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The Sylmar Surprise

Some stunning discoveries are made on a tour of the Nethercutt building.


They call it the best-kept secret in Sylmar. When you walk into the posh San Sylmar building and see its 200 expensive vintage cars and antique mechanical musical instruments, you'll know why.

The building and collection seem out of place in a working-class neighborhood surrounded by factories, warehouses and liquor stores with window bars. The building, with 10-foot-high solid bronze Renaissance doors, is owned by famed collector and millionaire J.B. Nethercutt and his wife, Dorothy.

Free tours of the Nethercutts' famous collection are offered twice a day Tuesday through Saturday by reservation only. Oh, and there's a dress code: No jeans or shorts.

After checking in with the hostess, guests begin their tour in the underground garage, where there are some shining examples of coming attractions. The garage contains an array of restored vintage cars such as a 1930 Cadillac, 1913 Rolls-Royce and 1948 Tucker. Tunes from the early 1900s are played on an old phonograph while you browse.

"It's so wonderful to go back in time like this," says a woman in her 70s. "This brings back memories."

A few minutes later, curator Byron Matson, a handsome middle-aged man in a stylish navy blue suit, introduces himself to the morning's guests. He gives a brief history of the facility and leads the group of about 20 up to the Grand Salon, where the highlight of the car collection is housed.

"As you can see, this is sheer elegance," Matson tells the group.

He's right. The room is breathtaking, with black and dark green marble floors, long marble columns, crystal chandeliers and gold-trimmed railings. It looks more like a grand palace ballroom than an automobile showroom.

At the top of the staircase is a 1927 piano and a mahogany Tiffany clock that stands 10 feet tall.

The cars below are amazing, especially since they're in such fine condition. There's a 1906 Franklin, a 1912 Cadillac equipped with a mother-in-law seat, and a 1934 Packard Dietrich convertible sedan.

The most valuable automobile in the collection is a 1933 Duesenberg Arlington Torpedo sedan worth an estimated $5 million.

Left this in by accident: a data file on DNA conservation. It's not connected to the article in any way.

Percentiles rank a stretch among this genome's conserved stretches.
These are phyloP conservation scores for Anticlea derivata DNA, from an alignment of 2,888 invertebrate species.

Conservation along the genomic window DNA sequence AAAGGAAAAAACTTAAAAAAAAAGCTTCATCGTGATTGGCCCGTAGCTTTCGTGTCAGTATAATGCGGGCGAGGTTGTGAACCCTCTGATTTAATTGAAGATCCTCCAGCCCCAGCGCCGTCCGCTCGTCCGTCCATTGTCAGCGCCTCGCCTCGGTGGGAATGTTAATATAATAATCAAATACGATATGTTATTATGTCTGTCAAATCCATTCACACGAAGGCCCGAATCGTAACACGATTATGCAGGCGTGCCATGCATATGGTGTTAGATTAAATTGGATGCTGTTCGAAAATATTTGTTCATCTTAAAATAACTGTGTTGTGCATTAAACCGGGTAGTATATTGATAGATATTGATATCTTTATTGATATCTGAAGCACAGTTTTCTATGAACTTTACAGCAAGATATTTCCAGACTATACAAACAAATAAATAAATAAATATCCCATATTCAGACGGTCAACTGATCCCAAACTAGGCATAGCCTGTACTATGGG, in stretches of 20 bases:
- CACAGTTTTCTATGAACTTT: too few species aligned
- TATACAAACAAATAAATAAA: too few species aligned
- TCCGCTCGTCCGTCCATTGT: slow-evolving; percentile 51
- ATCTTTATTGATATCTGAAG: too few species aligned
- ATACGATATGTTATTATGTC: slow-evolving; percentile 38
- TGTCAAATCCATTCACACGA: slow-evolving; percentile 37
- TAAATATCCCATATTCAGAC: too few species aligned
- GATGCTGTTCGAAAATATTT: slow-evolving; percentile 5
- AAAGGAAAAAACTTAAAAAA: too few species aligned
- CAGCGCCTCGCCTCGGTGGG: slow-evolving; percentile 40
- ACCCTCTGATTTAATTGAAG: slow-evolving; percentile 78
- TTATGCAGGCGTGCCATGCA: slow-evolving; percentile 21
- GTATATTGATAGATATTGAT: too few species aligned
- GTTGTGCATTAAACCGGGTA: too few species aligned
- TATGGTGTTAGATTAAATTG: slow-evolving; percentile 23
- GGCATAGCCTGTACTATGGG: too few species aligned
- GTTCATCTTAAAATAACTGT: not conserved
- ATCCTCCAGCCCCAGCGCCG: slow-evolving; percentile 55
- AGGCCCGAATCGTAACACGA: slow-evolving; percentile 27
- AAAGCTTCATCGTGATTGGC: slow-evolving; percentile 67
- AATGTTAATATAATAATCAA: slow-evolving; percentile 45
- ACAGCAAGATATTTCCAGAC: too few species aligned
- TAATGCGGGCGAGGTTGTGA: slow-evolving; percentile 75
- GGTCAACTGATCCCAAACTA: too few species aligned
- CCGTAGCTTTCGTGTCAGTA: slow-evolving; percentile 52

"None of the cars are for rent or for sale," Matson says. "And you won't see any of them in the movies either."

Up the stairs, on the third-floor mezzanine, is a collection of 18th century French furniture made of polished wood. One of the more interesting pieces is a large, hand-chiseled desk with gold trim and bronze casting, a replica of a 1769 desk made for French King Louis XV.

Nearby are large glass cases with Boehm porcelain, fine art and hundreds of radiator ornaments. Some of the ornaments are made of French crystal.

At the end of the mezzanine is a 1915 abstract silver sculpture standing 5 feet high and 6 feet long. It weighs 659 pounds and had to be repaired after being damaged in the 1994 Northridge earthquake.

The walls of the next staircase are decorated with musical notes and clouds. They lead to the top floor, which houses a variety of vintage mechanical musical instruments, music boxes, orchestrions and a 1917 Wurlitzer theater pipe organ. "Orchestrions were used in ballrooms in place of an orchestra," Matson says. "There is an entire orchestra in there--a piano, accordion, percussion."

All the orchestrions are functional, and visitors sitting on antique chairs and couches that dot the huge room are treated to music.

There's a 1923 music box with a built-in violin, a 1929 hand-carved walnut piano and seven orchestrions from the 1850s.

Adjacent to the music room is an elaborate Louis XV-style dining room. Although the building was never their home, the Nethercutts often entertained there. They're both 83 now and haven't used the dining room in years, Matson says.

There's a large crystal chandelier similar to those in the palace at Versailles, a 160-year-old grandfather clock and a fancy antique wooden table and chairs to seat 16.

The tour ends with a musical sample from the Wurlitzer organ and a piano piece from an orchestrion.

"This is a real toe-tapper," Matson warns the group. "So get ready."

All of this in the heart of Sylmar.


San Sylmar tours, showcasing vintage cars and mechanical musical instruments, 15200 Bledsoe St. in Sylmar. Free tours Tue.-Sat., 10 a.m. and 1:30 p.m. (818) 367-2251.

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